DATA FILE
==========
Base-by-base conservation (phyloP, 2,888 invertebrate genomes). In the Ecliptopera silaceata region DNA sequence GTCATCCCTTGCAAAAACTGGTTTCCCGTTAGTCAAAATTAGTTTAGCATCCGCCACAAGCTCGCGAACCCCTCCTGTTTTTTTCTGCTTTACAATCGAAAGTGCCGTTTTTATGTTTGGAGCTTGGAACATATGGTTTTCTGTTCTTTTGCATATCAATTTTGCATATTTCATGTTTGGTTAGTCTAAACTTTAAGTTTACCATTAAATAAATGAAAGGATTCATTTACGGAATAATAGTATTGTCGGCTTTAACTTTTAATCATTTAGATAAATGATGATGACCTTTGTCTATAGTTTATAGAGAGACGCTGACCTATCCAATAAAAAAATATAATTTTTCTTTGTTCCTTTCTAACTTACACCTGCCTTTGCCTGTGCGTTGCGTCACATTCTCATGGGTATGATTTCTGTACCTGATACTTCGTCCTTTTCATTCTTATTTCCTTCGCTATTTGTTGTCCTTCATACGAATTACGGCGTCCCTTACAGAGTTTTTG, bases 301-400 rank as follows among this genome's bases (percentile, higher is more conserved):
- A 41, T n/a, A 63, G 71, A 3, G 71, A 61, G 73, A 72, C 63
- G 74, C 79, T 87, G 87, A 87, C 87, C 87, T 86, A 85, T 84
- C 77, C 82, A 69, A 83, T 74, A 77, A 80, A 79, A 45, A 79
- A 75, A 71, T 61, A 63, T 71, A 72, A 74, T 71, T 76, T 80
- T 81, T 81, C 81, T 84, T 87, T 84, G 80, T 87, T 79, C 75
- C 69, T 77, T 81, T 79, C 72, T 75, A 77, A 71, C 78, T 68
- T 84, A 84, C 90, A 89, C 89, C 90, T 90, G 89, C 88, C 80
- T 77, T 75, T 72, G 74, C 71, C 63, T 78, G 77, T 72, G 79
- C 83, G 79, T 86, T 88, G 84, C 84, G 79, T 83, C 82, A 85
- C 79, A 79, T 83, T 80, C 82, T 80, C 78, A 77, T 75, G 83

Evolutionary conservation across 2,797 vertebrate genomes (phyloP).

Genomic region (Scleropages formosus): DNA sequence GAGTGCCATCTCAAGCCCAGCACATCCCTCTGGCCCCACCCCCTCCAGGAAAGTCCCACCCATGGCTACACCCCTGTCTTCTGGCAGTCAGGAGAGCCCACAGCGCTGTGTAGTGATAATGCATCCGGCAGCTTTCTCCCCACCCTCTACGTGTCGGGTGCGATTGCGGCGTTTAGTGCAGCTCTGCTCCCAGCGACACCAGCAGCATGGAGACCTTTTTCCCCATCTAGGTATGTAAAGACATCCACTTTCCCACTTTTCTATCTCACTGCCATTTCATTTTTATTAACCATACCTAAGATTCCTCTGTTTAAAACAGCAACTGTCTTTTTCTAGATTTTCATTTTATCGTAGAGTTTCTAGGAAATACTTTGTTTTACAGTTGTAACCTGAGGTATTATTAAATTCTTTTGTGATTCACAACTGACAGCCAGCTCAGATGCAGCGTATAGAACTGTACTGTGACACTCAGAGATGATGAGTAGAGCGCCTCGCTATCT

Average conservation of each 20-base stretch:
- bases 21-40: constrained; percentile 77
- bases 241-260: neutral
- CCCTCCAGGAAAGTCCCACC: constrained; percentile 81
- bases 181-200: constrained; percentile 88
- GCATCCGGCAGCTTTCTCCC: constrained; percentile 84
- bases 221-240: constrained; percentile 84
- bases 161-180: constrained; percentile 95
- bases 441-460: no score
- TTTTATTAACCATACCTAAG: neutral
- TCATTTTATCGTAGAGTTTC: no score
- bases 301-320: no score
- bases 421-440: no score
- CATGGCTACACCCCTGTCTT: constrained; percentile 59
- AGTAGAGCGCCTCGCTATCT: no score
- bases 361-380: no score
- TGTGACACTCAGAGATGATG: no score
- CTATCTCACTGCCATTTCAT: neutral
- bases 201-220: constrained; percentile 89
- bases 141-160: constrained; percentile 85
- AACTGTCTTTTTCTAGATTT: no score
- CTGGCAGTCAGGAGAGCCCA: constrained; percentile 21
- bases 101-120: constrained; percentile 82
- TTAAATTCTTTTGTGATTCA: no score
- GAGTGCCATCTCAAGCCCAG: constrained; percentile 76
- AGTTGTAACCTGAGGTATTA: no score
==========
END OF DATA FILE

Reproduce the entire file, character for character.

Base-by-base conservation (phyloP, 2,888 invertebrate genomes). In the Ecliptopera silaceata region DNA sequence GTCATCCCTTGCAAAAACTGGTTTCCCGTTAGTCAAAATTAGTTTAGCATCCGCCACAAGCTCGCGAACCCCTCCTGTTTTTTTCTGCTTTACAATCGAAAGTGCCGTTTTTATGTTTGGAGCTTGGAACATATGGTTTTCTGTTCTTTTGCATATCAATTTTGCATATTTCATGTTTGGTTAGTCTAAACTTTAAGTTTACCATTAAATAAATGAAAGGATTCATTTACGGAATAATAGTATTGTCGGCTTTAACTTTTAATCATTTAGATAAATGATGATGACCTTTGTCTATAGTTTATAGAGAGACGCTGACCTATCCAATAAAAAAATATAATTTTTCTTTGTTCCTTTCTAACTTACACCTGCCTTTGCCTGTGCGTTGCGTCACATTCTCATGGGTATGATTTCTGTACCTGATACTTCGTCCTTTTCATTCTTATTTCCTTCGCTATTTGTTGTCCTTCATACGAATTACGGCGTCCCTTACAGAGTTTTTG, bases 301-400 rank as follows among this genome's bases (percentile, higher is more conserved):
- A 41, T n/a, A 63, G 71, A 3, G 71, A 61, G 73, A 72, C 63
- G 74, C 79, T 87, G 87, A 87, C 87, C 87, T 86, A 85, T 84
- C 77, C 82, A 69, A 83, T 74, A 77, A 80, A 79, A 45, A 79
- A 75, A 71, T 61, A 63, T 71, A 72, A 74, T 71, T 76, T 80
- T 81, T 81, C 81, T 84, T 87, T 84, G 80, T 87, T 79, C 75
- C 69, T 77, T 81, T 79, C 72, T 75, A 77, A 71, C 78, T 68
- T 84, A 84, C 90, A 89, C 89, C 90, T 90, G 89, C 88, C 80
- T 77, T 75, T 72, G 74, C 71, C 63, T 78, G 77, T 72, G 79
- C 83, G 79, T 86, T 88, G 84, C 84, G 79, T 83, C 82, A 85
- C 79, A 79, T 83, T 80, C 82, T 80, C 78, A 77, T 75, G 83

Evolutionary conservation across 2,797 vertebrate genomes (phyloP).

Genomic region (Scleropages formosus): DNA sequence GAGTGCCATCTCAAGCCCAGCACATCCCTCTGGCCCCACCCCCTCCAGGAAAGTCCCACCCATGGCTACACCCCTGTCTTCTGGCAGTCAGGAGAGCCCACAGCGCTGTGTAGTGATAATGCATCCGGCAGCTTTCTCCCCACCCTCTACGTGTCGGGTGCGATTGCGGCGTTTAGTGCAGCTCTGCTCCCAGCGACACCAGCAGCATGGAGACCTTTTTCCCCATCTAGGTATGTAAAGACATCCACTTTCCCACTTTTCTATCTCACTGCCATTTCATTTTTATTAACCATACCTAAGATTCCTCTGTTTAAAACAGCAACTGTCTTTTTCTAGATTTTCATTTTATCGTAGAGTTTCTAGGAAATACTTTGTTTTACAGTTGTAACCTGAGGTATTATTAAATTCTTTTGTGATTCACAACTGACAGCCAGCTCAGATGCAGCGTATAGAACTGTACTGTGACACTCAGAGATGATGAGTAGAGCGCCTCGCTATCT

Average conservation of each 20-base stretch:
- bases 21-40: constrained; percentile 77
- bases 241-260: neutral
- CCCTCCAGGAAAGTCCCACC: constrained; percentile 81
- bases 181-200: constrained; percentile 88
- GCATCCGGCAGCTTTCTCCC: constrained; percentile 84
- bases 221-240: constrained; percentile 84
- bases 161-180: constrained; percentile 95
- bases 441-460: no score
- TTTTATTAACCATACCTAAG: neutral
- TCATTTTATCGTAGAGTTTC: no score
- bases 301-320: no score
- bases 421-440: no score
- CATGGCTACACCCCTGTCTT: constrained; percentile 59
- AGTAGAGCGCCTCGCTATCT: no score
- bases 361-380: no score
- TGTGACACTCAGAGATGATG: no score
- CTATCTCACTGCCATTTCAT: neutral
- bases 201-220: constrained; percentile 89
- bases 141-160: constrained; percentile 85
- AACTGTCTTTTTCTAGATTT: no score
- CTGGCAGTCAGGAGAGCCCA: constrained; percentile 21
- bases 101-120: constrained; percentile 82
- TTAAATTCTTTTGTGATTCA: no score
- GAGTGCCATCTCAAGCCCAG: constrained; percentile 76
- AGTTGTAACCTGAGGTATTA: no score